Big data committee blasts Mark Zuckerberg, Sheryl Sandberg for ignoring Parliament's subpoena
OTTAWA -- A panel of international politicians vented anger at Mark Zuckerberg and Sheryl Sandberg on Tuesday after the Facebook executives snubbed their summons to appear at the international grand committee on big data, privacy and democracy in Ottawa.
The committee's chair, Conservative MP Bob Zimmer, called it "abhorrent" the two did not appear, and he closed a marathon session of testimony by telling the two Facebook employees who were sent in their place that it was "shameful" their bosses didn't show up.
The committee, comprising politicians from Canada, Britain, Argentina, Belgium, Brazil, France, Ireland, Latvia, St. Lucia, Ecuador and Singapore, is examining the role of internet giants in safeguarding privacy and democratic rights. Zuckerberg and Sandberg were called to testify but did not appear.
Representatives of Twitter and Google also testified, but it was Facebook's two corporate pinch-hitters who drew the wrath of committee members.
Their collective frustration grew as Kevin Chan and Neil Potts, Facebook global policy directors, separated by two empty chairs bearing Zuckerberg and Sandberg's names, were grilled about past company conduct, including its decision this week to permit postings of a doctored video meant to portray U.S. House Speaker Nancy Pelosi as slurring her words, addled or possibly drunk.
The video was labelled false, and users were made aware of that classification, Potts said.
"This sets a very dangerous precedent," said British MP Damian Collins, the committee's co-chair.
Edwin Tong, a Singapore MP, clashed with Potts over how Facebook responded to postings from last fall that heralded the violence that came to pass in the Easter Sunday suicide-bomb attacks on three churches in Sri Lanka that left 250 dead.
"Let me suggest to you that you don't remove it because such content, being sensational, inciting fear, violence, hatred, conspiracy theories ... is what drives eyeballs to your platform -- this is what drives users to your platforms, and that is the engine room of your profit mechanism," said Tong.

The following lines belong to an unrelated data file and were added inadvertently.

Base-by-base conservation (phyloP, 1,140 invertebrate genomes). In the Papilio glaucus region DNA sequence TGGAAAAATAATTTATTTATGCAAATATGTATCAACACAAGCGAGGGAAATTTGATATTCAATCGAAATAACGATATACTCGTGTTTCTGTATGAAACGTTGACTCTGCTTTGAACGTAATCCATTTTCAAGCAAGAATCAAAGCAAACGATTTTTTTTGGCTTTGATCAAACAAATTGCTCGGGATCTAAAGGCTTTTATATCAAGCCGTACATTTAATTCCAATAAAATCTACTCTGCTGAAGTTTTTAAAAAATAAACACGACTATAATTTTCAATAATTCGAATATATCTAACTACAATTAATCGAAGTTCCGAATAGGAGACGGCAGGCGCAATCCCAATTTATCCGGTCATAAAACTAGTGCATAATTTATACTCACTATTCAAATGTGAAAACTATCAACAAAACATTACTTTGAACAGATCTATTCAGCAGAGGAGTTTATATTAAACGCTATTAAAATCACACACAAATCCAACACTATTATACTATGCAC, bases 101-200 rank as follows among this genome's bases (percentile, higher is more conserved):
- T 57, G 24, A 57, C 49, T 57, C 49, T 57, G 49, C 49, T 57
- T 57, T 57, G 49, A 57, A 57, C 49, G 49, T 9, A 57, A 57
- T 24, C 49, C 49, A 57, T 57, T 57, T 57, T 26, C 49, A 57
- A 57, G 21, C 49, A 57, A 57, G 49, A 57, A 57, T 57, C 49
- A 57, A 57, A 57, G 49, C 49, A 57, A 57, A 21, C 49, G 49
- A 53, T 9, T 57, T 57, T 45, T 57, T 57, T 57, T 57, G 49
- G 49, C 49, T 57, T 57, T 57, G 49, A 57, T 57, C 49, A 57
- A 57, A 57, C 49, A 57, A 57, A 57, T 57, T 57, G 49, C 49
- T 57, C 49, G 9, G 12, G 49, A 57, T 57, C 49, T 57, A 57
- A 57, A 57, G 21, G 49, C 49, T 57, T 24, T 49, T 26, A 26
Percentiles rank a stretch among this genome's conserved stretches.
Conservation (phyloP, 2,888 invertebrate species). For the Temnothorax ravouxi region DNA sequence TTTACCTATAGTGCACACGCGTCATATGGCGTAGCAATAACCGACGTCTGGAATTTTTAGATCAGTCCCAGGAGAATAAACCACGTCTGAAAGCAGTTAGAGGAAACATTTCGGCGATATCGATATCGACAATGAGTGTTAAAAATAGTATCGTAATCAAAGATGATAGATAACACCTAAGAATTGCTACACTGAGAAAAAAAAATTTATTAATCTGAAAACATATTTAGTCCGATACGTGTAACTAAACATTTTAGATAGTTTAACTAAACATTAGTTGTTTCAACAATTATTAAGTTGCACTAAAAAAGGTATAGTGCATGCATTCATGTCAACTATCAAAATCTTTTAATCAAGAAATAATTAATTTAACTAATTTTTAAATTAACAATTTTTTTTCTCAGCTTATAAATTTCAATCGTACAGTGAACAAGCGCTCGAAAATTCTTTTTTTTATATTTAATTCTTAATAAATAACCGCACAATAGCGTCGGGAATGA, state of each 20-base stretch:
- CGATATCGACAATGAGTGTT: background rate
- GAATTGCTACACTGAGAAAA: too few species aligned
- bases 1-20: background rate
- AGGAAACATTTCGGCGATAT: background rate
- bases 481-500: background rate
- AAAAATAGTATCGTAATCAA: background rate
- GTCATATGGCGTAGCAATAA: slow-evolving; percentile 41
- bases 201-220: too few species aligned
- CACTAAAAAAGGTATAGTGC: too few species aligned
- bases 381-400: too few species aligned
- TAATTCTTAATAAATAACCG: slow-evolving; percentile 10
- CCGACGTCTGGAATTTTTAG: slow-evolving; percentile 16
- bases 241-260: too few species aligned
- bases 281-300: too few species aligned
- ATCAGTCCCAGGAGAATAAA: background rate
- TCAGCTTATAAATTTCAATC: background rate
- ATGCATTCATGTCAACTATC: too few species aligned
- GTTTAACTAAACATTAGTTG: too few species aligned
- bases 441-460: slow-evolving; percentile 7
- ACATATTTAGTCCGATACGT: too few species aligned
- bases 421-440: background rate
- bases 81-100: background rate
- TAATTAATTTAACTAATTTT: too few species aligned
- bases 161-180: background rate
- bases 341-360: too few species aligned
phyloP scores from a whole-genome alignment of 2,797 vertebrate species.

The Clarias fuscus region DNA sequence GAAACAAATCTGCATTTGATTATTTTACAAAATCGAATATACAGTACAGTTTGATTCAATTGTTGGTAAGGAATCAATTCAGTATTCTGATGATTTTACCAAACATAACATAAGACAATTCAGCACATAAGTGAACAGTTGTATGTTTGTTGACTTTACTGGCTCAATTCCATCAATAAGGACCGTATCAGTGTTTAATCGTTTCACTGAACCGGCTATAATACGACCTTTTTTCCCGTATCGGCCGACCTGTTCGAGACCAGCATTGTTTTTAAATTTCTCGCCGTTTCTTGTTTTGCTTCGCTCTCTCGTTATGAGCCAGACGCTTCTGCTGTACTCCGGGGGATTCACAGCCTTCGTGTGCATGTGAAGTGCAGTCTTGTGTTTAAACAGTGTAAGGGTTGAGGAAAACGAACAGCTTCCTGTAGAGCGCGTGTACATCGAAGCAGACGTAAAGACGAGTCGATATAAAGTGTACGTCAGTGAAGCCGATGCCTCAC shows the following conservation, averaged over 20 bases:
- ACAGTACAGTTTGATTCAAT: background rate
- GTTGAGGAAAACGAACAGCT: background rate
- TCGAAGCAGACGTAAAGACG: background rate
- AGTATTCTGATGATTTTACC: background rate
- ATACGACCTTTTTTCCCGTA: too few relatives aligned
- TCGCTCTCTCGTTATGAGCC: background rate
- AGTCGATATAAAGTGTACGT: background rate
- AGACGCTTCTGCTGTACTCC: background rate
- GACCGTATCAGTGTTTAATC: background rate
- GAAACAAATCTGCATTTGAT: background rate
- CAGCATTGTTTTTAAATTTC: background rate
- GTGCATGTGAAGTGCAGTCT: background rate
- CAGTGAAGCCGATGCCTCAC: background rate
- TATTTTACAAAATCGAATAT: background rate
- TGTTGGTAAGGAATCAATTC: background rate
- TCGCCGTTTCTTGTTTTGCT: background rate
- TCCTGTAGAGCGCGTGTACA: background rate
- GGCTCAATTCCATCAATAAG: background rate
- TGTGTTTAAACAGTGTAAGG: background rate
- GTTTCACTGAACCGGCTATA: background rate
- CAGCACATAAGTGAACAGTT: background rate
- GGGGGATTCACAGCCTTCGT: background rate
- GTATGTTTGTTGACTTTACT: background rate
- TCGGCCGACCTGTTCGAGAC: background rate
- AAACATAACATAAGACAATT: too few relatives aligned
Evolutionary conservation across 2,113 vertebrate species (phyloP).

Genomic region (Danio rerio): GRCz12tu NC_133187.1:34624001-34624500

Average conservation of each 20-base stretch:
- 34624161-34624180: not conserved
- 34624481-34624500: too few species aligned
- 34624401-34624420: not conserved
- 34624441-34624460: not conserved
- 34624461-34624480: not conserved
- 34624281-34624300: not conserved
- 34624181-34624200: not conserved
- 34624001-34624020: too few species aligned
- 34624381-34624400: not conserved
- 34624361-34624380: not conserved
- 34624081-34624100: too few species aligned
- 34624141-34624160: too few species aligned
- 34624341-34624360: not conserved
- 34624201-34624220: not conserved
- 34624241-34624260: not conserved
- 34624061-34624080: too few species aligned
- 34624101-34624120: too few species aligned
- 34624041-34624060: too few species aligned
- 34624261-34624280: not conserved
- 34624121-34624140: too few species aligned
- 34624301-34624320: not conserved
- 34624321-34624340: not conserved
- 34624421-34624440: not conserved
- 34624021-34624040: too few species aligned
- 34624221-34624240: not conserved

Potts shot back: "Mr. Tong, I reject the premise."
Some MPs questioned why Zuckerberg meets world leaders behind closed doors, but chooses to send other officials from his company to field the public questions of lawmakers at the committee. His and Sandberg's absence on Tuesday has only fuelled skepticism about Facebook's promises to operate in a transparent manner.
New Democrat Charlie Angus said the pair's absence showed disrespect to legislators around the world.
"Facebook has serious responsibilities in terms of the misuse of the platform that has led to mass killings in Myanmar, the undermining of electoral systems around the world, the attack on private rights and citizen rights," he said.
"Mr. Zuckerberg has stated his willingness to work with legislators but he seems to blow us off whenever it seems we want to ask him questions."
The MPs, led by Angus, voted to serve a summons on the pair, compelling them to appear before the group the next time either sets foot on Canadian soil.